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British-Designed Niche Zero Aims to Leave No Grind Behind

The Niche Zero grinder. All images courtesy of Niche.

A new grinder of British design is making its way toward the market, promising to bring numerous professional-level features to the consumer class.

The Niche Zero Coffee Grinder will be built around hardened steel conical burrs that are 63 millimeters in diameter, which is considerably larger than the average consumer grinder burr. Its stepless adjustment mechanism is also uncommon to home grinders, and its low rotation speed of 330 RPM purportedly delivers cool grinds at a noise level five times quieter than competing consumer-class grinders, according to its designer. The Niche’s exterior shell is a sturdy cast aluminum, which at launch will come only in white, offset warmly by accents of reclaimed oak.

A shiny polished aluminum single-dose hopper allows beans to slip expediently down into the burrs where, as part of its name implies, the machine aims to cycle through the grind with zero retention, leaving nary a particle behind. According to the company, its minimal retention is achieved by the grinder’s vertical grind path and a rotating sweeping mechanism beneath the inner cone burr, ushering grinds down the chute.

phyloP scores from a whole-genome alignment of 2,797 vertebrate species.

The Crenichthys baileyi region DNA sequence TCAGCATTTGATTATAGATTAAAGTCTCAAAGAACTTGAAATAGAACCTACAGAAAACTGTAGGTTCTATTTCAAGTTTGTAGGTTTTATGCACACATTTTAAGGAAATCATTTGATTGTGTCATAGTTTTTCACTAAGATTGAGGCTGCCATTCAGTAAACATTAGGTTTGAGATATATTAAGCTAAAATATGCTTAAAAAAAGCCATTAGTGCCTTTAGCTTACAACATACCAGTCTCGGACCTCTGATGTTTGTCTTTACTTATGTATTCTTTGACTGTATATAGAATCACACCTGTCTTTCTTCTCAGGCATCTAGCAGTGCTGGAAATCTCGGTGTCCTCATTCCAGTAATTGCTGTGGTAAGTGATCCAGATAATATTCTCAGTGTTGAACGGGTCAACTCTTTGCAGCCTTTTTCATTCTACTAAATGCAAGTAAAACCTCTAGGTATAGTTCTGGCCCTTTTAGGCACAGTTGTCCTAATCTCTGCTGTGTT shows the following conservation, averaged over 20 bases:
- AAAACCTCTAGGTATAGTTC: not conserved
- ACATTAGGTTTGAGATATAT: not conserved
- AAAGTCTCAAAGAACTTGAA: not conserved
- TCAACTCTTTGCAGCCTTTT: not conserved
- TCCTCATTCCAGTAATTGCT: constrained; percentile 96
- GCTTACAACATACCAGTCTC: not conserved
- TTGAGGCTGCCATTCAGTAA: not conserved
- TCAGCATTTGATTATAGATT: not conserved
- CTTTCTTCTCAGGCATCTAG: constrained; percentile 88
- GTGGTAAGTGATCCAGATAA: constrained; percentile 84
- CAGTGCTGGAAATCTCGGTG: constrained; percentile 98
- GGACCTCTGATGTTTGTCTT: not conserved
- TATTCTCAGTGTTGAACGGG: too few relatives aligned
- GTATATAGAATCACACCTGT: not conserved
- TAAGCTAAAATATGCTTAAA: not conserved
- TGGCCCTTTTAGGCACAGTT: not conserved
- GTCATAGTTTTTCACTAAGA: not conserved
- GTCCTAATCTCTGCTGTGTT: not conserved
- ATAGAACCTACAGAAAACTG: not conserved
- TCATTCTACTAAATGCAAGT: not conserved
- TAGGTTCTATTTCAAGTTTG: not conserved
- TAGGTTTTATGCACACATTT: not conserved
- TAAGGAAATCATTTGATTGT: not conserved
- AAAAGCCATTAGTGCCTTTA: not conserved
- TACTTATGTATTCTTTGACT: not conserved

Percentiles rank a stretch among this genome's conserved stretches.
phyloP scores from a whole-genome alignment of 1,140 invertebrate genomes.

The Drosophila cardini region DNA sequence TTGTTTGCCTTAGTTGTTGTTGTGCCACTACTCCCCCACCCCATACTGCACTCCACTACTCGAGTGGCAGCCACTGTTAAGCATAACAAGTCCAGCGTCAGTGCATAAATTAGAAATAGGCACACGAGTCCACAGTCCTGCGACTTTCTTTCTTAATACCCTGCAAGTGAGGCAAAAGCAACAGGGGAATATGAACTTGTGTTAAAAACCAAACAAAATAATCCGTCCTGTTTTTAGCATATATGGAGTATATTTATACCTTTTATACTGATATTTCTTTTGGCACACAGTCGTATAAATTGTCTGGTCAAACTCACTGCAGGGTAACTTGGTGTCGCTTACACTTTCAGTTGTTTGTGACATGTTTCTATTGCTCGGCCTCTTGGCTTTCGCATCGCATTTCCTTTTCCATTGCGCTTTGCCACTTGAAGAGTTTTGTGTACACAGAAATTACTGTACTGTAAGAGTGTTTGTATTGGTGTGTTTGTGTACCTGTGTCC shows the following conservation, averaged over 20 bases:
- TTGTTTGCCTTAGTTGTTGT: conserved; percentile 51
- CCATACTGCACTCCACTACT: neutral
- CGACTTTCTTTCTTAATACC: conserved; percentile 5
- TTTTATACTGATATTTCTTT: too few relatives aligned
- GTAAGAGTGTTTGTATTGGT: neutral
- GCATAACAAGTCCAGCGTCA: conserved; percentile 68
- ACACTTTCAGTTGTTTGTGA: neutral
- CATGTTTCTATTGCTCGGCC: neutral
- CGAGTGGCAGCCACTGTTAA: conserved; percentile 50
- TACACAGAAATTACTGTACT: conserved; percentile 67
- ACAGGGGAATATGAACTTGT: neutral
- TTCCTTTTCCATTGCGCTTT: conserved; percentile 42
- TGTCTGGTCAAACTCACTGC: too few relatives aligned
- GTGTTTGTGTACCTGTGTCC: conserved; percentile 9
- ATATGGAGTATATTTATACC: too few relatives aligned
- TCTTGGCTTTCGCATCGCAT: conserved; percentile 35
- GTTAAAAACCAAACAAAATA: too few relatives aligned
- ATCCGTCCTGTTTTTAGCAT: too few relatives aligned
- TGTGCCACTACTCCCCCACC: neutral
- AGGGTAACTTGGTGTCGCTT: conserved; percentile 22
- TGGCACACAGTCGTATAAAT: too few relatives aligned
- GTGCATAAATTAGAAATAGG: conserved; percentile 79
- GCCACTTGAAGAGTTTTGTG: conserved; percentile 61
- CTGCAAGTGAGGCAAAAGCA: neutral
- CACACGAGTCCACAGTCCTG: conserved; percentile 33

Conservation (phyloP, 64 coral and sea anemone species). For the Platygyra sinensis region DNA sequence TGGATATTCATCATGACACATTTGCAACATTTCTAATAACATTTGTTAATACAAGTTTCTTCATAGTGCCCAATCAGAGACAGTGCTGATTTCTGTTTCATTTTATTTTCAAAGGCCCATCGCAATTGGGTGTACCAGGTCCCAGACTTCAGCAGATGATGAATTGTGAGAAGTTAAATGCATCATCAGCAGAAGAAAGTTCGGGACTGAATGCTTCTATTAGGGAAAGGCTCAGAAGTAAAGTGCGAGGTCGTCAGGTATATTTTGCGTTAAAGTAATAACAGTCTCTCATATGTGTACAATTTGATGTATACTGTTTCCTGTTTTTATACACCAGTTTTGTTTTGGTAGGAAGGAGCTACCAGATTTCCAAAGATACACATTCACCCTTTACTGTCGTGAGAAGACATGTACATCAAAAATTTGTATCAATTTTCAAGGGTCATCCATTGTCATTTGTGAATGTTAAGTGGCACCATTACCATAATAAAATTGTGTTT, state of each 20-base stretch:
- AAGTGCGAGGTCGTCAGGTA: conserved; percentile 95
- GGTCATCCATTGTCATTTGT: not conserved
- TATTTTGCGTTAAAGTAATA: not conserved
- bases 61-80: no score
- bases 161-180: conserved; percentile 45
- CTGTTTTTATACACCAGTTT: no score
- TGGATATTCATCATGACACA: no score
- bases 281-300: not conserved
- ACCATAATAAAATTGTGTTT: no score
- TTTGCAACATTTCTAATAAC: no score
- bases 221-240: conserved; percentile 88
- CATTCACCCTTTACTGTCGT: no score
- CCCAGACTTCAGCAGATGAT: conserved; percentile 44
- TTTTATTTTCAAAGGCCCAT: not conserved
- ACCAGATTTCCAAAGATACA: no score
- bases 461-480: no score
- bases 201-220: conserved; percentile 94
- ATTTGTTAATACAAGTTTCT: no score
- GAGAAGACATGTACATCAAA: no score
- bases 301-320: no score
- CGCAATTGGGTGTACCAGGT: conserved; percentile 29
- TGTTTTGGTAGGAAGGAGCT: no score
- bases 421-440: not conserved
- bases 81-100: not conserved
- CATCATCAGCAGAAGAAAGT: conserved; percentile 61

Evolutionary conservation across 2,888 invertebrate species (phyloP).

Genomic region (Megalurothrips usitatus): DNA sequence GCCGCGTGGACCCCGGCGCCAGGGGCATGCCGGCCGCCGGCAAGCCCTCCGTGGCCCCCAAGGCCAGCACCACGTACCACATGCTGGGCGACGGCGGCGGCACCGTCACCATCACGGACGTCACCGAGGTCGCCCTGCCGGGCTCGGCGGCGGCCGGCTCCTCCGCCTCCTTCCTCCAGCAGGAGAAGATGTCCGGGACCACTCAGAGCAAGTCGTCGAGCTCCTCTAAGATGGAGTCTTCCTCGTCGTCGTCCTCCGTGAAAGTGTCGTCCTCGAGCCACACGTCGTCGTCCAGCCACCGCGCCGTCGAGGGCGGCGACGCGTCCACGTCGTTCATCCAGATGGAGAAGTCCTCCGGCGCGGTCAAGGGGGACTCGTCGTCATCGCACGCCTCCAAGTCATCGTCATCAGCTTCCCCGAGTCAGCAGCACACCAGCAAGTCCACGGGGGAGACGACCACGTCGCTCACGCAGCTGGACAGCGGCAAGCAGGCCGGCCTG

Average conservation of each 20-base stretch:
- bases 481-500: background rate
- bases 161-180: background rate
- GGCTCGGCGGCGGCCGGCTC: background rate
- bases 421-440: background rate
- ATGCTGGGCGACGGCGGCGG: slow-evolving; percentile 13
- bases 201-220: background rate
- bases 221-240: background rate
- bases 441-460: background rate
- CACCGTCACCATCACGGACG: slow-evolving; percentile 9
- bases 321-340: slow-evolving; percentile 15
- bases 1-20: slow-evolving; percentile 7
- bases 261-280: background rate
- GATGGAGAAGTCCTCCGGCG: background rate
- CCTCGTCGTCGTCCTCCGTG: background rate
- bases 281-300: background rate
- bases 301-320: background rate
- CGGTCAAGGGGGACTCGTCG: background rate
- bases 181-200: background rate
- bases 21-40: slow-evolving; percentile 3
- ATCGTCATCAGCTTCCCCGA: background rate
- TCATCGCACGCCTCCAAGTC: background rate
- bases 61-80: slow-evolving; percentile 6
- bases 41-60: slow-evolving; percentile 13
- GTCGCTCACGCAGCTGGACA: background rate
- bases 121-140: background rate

Niche Zero designer and Niche CEO Martin Nicholson.

Niche designer and CEO Martin Nicholson’s design work over the past 30 years has benefitted products by such global manufacturing giants as Phillips, Dualit, Braun, and Sunbeam, among others. Niche told Daily Coffee News that the output rates achieved by the Niche Zero come to about 1.5 grams per second at espresso-range fineness, 1.8 at a Chemex-friendly medium grind and 2.1 in the coarse range. The recommended retail price of the grinder is slated to be £499 ($643 USD at the time of this writing), with discounts to be offered to early adopters via an upcoming Indiegogo campaign next month.

The Niche Zero, which stands a compact 31 centimeters tall — roughly one foot, fitting easily under home or office kitchen counters — is the only product the company is prepared to comment on at present. The grinder is expected to begin shipping pre-orders in the second quarter of next year throughout Europe and the United States, with retail distribution to follow.




Over $600 for a coffee grinder? I get the 20 buck spinning blade is worthless, but this price is beyond the pale!


The Niche Zero Grinder may be terrific, but I fear I will never know. The company is inept at getting its products out, promising a delivery date of November 2020, then January, then February, and finally sending some (to the US), but not sending the grinder in the promised colors.

What is up with this? Why is there such business incompetence? And, please do not blame Covid–there are many, many companies that have worked very hard during this time to overcome the difficulties.

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